Storage as a Service: As the name indicates, it provides the ability to use storage that physically exists in a remote site, but is, of course, a resource site for any application that requires storage. It is the most primitive component of cloud computing, which is operated by most of others.
Database as a Service: Ability to use the services of a database hosted remotely, sharing it with others. Function logically as if the database was local. Several vendors offer different models, but its strength is in exploring the technology database that normally would cost thousands of Rupees for hardware and software licenses.
Information as a Service: Ability to consume any type of information, hosted remotely, through a well defined interface, such as an API.
Process as a Service: Action remote that can meet many others, such as services and data, whether hosted in the same cloud services feature or remotely, to create business processes. You can think of a business process as a meta-application that covers systems, exploring services and information which are combined in sequence to form processes. In general, they are easier to change than the applications, providing flexibility to those who use these mechanisms of processes available upon request.
Application as a service (or SaaS): Any application offered on the web platform for an end user, usually by exploiting the application browser. While many people associate application as a service to corporate applications such as Salesforce SFA, applications, office automation, in fact, also as a service applications, including Google Docs, Gmail and Google Calendar.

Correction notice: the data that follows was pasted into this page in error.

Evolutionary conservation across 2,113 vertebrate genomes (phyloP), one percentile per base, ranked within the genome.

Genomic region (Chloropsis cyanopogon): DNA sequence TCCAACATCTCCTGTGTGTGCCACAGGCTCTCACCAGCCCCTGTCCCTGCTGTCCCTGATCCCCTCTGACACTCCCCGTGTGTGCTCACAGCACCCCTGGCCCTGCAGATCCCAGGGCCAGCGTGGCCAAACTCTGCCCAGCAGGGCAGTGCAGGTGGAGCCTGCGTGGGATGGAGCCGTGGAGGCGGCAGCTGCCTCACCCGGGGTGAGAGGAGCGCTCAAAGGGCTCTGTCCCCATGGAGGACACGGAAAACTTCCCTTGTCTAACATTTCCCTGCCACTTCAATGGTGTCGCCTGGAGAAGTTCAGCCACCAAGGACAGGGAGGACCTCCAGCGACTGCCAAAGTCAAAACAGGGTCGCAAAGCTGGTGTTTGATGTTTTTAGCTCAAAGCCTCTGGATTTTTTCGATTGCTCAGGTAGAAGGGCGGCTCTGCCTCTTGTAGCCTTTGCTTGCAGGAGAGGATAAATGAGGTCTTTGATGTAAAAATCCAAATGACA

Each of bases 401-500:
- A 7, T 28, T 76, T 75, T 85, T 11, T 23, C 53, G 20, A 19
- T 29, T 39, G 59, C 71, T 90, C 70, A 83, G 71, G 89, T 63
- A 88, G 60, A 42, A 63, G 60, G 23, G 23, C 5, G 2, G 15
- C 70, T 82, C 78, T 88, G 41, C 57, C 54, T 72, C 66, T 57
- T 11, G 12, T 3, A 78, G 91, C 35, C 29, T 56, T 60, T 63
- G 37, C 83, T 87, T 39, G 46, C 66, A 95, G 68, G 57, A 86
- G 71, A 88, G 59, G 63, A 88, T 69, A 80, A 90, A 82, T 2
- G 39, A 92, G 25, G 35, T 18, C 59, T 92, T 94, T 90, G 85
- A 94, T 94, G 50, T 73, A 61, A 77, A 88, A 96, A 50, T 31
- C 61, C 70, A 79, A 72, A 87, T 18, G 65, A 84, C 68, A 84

Platform as a Service: Platform solution, including application development, interface and database, storage, test and so on, available to subscribers on a hosted platform remotely. Based on the traditional model of time-shared, modern platform as service providers offer the ability to create enterprise applications for local use or on demand, for free or for a small subscription charge.
Integration as a Service: Ability to provide a complete integration stack from the cloud, including interfacing with applications, semantic mediation, flow control, design integration and so on. In essence, integration as a service covers most of the features and functions found in conventional technology for enterprise application integration (EAI), but provided as a service.
Security as a Service: Ability to provide essential security services remotely via the Internet. Most of the security services available is rudimentary, but some more sophisticated, such as identity management, begin to be offered.
Management / Governance as service: Any service that enables on-demand manage one or more cloud computing services, such as time management activity, topology, resource utilization and virtualization. Also starting to emerge governance systems, such as capacity to implement policies for data and services.
Testing as a Service: Ability to test local systems or using software provided cloud and testing services hosted remotely. It is important to note that although a cloud service requires testing in itself, testing systems, as service can check other applications in the cloud, Web sites and internal business systems, don’t require room for hardware or software in the enterprise.
Infrastructure as a Service: This is the data center as a service or the ability to access computing resources remotely. In essence, you rent a physical server or server colocation, you can use it as per requirement. For practical purposes, it is your data center or at least part of a data center. The difference this approach to cloud computing here is that, instead of using an interface and a measured service, you have access to the whole machine and the software in this machine. It is less “packaged” and more like server hosting.
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